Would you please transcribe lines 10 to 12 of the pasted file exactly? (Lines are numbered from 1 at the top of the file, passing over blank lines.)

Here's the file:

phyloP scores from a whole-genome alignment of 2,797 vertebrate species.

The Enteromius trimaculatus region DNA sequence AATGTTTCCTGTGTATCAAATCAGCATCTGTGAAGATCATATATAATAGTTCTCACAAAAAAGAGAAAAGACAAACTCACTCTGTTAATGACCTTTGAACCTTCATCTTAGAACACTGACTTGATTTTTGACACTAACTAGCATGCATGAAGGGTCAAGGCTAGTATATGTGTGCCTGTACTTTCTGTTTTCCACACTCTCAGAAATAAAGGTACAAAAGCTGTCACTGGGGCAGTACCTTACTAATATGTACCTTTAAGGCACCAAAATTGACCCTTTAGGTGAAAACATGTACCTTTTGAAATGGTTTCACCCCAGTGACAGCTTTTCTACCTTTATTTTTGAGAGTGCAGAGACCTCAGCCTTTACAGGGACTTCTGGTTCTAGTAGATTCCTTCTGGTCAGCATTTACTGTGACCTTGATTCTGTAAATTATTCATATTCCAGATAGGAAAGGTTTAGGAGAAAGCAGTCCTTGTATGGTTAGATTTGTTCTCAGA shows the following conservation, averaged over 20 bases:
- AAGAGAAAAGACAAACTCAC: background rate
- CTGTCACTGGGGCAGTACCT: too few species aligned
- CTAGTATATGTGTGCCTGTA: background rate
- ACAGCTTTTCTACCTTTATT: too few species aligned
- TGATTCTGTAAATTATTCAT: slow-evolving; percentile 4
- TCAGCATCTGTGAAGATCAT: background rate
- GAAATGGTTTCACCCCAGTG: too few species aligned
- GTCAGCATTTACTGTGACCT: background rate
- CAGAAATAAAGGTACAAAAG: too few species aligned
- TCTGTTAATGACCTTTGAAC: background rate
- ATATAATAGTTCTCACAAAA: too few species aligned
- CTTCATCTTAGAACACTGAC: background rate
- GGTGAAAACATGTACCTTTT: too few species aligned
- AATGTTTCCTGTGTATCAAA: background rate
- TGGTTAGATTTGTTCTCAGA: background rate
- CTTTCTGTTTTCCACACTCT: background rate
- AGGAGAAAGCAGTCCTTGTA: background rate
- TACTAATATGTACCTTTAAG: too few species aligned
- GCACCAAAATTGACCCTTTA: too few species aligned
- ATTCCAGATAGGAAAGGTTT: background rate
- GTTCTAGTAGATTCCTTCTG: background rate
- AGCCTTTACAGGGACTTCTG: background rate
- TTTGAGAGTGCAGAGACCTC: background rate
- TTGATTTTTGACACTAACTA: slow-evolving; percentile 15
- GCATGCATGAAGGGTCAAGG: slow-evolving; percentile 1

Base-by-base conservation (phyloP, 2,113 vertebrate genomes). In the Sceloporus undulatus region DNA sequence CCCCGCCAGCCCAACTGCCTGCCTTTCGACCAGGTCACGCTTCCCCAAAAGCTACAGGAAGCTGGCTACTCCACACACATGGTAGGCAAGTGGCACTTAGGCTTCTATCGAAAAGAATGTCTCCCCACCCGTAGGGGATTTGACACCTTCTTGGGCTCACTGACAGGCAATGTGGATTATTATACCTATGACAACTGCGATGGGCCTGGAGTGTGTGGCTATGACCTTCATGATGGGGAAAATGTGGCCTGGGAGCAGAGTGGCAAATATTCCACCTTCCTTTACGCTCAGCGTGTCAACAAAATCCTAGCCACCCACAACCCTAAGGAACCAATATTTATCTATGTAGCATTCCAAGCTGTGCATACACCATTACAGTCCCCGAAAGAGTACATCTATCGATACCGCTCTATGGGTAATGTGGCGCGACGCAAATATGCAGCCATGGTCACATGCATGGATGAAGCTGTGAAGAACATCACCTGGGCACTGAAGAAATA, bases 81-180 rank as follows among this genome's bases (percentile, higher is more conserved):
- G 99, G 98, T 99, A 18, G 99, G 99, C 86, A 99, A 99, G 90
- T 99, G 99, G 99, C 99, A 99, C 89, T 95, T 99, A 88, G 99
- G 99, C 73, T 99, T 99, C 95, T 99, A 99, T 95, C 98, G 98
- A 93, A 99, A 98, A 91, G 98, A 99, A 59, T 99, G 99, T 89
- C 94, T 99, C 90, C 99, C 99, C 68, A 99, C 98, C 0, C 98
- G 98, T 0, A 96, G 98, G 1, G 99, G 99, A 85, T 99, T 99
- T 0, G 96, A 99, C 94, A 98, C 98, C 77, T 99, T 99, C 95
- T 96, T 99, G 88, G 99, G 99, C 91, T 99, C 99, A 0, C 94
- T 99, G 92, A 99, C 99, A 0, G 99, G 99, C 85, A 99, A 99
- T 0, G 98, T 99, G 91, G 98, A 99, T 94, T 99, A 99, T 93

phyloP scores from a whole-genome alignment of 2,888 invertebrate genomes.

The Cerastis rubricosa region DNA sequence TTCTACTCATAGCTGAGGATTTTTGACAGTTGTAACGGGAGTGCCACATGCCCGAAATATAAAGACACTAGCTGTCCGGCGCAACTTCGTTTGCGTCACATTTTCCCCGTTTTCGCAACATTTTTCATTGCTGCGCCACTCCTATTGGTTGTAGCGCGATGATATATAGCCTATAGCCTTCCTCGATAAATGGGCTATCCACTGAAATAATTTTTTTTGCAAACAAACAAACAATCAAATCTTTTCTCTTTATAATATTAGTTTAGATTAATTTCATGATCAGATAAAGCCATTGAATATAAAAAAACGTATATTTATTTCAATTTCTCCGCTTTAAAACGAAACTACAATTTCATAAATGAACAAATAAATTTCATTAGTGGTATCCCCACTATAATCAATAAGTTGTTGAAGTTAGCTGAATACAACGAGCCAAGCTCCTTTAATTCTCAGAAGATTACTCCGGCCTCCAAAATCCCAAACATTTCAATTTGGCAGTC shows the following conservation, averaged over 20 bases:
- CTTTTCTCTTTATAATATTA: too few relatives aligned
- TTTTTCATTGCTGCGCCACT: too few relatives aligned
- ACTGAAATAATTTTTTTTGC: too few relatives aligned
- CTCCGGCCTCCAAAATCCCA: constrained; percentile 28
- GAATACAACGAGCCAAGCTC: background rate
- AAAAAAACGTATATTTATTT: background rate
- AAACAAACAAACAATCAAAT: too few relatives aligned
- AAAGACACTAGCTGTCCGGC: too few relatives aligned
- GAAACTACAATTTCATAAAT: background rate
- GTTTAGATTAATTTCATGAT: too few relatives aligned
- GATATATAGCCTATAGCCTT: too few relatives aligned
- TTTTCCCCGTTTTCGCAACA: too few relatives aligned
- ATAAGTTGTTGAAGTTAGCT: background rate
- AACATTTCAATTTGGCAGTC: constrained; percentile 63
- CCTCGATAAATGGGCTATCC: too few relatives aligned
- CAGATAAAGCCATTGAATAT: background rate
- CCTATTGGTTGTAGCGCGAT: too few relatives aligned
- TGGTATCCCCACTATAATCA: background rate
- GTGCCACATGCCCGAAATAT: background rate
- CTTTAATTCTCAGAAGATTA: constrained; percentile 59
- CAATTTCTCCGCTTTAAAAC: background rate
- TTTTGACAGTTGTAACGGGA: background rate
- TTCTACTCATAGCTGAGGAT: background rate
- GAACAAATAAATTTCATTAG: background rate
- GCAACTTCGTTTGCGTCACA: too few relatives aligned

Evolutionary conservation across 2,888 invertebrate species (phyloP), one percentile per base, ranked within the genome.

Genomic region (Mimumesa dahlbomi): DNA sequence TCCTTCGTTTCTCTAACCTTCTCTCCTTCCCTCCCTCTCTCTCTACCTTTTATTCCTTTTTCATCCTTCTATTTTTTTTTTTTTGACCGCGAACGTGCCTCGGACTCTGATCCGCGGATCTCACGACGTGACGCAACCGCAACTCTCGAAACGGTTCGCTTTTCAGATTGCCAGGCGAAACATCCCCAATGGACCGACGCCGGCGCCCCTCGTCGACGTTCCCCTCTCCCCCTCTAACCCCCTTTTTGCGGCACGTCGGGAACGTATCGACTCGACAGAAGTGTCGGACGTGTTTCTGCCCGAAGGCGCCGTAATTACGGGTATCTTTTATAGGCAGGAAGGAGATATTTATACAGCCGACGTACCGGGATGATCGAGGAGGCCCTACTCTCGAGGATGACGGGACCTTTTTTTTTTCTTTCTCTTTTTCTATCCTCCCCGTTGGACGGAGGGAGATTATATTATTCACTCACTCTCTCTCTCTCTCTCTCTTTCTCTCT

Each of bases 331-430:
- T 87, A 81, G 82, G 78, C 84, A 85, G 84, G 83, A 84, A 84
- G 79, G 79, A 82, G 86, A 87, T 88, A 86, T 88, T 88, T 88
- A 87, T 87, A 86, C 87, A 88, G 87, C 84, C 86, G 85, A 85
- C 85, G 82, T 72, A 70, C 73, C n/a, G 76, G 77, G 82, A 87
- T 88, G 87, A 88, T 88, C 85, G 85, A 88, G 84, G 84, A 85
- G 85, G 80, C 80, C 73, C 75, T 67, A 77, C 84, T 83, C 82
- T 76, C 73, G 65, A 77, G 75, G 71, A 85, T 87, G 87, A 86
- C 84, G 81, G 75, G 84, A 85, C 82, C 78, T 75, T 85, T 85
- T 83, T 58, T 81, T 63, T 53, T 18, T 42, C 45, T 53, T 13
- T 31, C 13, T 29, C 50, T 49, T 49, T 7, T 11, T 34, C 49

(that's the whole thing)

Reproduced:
- GTCAGCATTTACTGTGACCT: background rate
- CAGAAATAAAGGTACAAAAG: too few species aligned
- TCTGTTAATGACCTTTGAAC: background rate